Hold them to account
Kevin Bean of the University of Liverpool branch reports on the attempts by the UCU leadership to sabotage union democracy
In what can only be described as unprecedented scenes of chaos and confusion, the annual congress of the University and College Union was last week brought to a premature conclusion by a walkout of full-time staff, including the general secretary, and the suspension of congress by the union’s president.
This final suspension on the last day was the culmination of a simmering showdown between the UCU’s leadership and the majority of delegates that had been building up since two similar walkouts and suspensions on the first day of the three-day gathering. The immediate issues in contention were two motions critical of general secretary Sally Hunt for her handling of the dispute with the Universities Superannuation Scheme (USS): one from Exeter University called for her to resign, whilst the other - from King’s College, London - censured her for her conduct during the dispute.1 Although sections of the union leadership and full-time officials have attempted to muddy the waters with talk of “breaching employment rights” and “concerns over health and safety”, the real issues at the heart of this turmoil are fundamental questions of democracy and the accountability of elected leaders to the membership of the union.2
This disruption was carefully orchestrated by the general secretary, president and a narrow majority of the national executive committee in close collaboration with senior full-time officials to both prevent discussion of these motions and silence wider criticisms of the way in which the pensions campaign had been handled. After each suspension and walkout the microphones were switched off, so that the majority of delegates who wanted to continue congress business were unable to do so: they were literally trying to shut us up. On four occasions over the three days a majority of delegates voted to discuss the two motions, which had been deemed to be within the standing orders of the union by the elected conference business committee. Yet still Sally Hunt and her coterie refused to have the debate and effectively wrecked the congress.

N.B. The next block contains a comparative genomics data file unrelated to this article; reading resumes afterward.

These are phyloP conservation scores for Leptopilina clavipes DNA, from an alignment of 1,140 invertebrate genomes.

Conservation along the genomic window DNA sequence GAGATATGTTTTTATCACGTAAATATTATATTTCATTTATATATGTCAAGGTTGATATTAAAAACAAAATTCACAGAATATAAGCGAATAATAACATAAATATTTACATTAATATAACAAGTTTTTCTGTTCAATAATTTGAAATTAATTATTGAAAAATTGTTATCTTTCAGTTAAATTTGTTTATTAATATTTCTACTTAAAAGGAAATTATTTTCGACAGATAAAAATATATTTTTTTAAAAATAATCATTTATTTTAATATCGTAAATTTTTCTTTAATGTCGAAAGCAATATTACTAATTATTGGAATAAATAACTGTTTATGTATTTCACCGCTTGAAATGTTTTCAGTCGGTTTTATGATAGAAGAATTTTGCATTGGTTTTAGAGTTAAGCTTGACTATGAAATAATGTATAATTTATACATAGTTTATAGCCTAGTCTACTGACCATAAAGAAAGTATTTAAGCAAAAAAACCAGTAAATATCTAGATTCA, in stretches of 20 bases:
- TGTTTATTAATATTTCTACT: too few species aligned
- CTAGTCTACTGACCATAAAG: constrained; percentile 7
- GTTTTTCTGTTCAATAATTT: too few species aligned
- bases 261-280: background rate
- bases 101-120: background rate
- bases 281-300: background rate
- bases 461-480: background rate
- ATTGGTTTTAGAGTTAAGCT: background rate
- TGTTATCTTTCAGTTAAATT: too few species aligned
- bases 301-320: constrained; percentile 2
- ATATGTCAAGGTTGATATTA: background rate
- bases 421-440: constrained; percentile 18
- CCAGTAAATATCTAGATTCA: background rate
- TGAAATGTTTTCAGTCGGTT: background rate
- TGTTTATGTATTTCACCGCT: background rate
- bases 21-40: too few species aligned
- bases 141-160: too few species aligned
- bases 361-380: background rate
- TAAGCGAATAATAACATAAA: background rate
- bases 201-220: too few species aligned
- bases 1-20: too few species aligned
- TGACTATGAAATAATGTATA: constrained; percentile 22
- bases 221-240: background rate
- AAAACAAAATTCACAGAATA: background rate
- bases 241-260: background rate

However, she did eventually put forward some sort of justification - three days after the congress! In an email to all union members on June 4, Hunt defended her sabotage by hiding behind the Unite branch which organises staff members employed by the UCU (and which she has only recently joined). Citing claims that the motions proposed “serious disciplinary penalties on an employee of the union, while denying them the due process”, she suggested that quite justified criticisms of her were based on “the politics of personality” and an attempt to “nullify the democratic election of a general secretary”.
In seeking to blame a militant minority for the wrecking of the congress, Hunt was joined by supporters of the Morning Star’s Communist Party of Britain, who condemned critics as “ultra-left” and “opportunist” - their “antics”, which included criticising the leadership and leaking such “disputes” to the press, “can only do damage” to the union.3 Interestingly, the original print version of the report blamed “Socialist Workers Party and anarchist members of the union” for attempting to force Hunt’s resignation, but this was later removed from the online version.
The current known as the Independent Broad Left forms the largest faction on the NEC and, in alliance with the leading full-time officials and supported by the CPB, are determined to maintain their control of the union’s apparatus and thus their domination of the UCU’s ‘permanent government’.
Let us be clear about the significance of what is and is not happening in the UCU. The immediate central issue is one of democracy: is the union to be run by a clique around the general secretary or by its supreme policy-making body, the congress elected by the membership? Hunt cannot have it both ways: on the one hand, she claims democratic legitimacy as a general secretary elected by the membership, but, on the other, she hides behind her rights as an employee of the union. On this somewhat theological reading of her status she is two persons in one and, as such, seems to be accountable to no-one at all - least of all to the members via their elected delegates.
That this question of democratic accountability has arisen at all should surprise nobody. For years the UCU has been run as a relatively cosy club by the IBL-dominated leadership, only responding when it was absolutely forced by the demands of its membership for action on pay or worsening conditions in higher and further education. These campaigns of limited strikes, combined with political lobbying were largely ineffective in either defending the living standards of the membership or in halting the attacks on our sector. There was a widespread sense of defeatism, reflected in general demoralisation in our colleges and universities.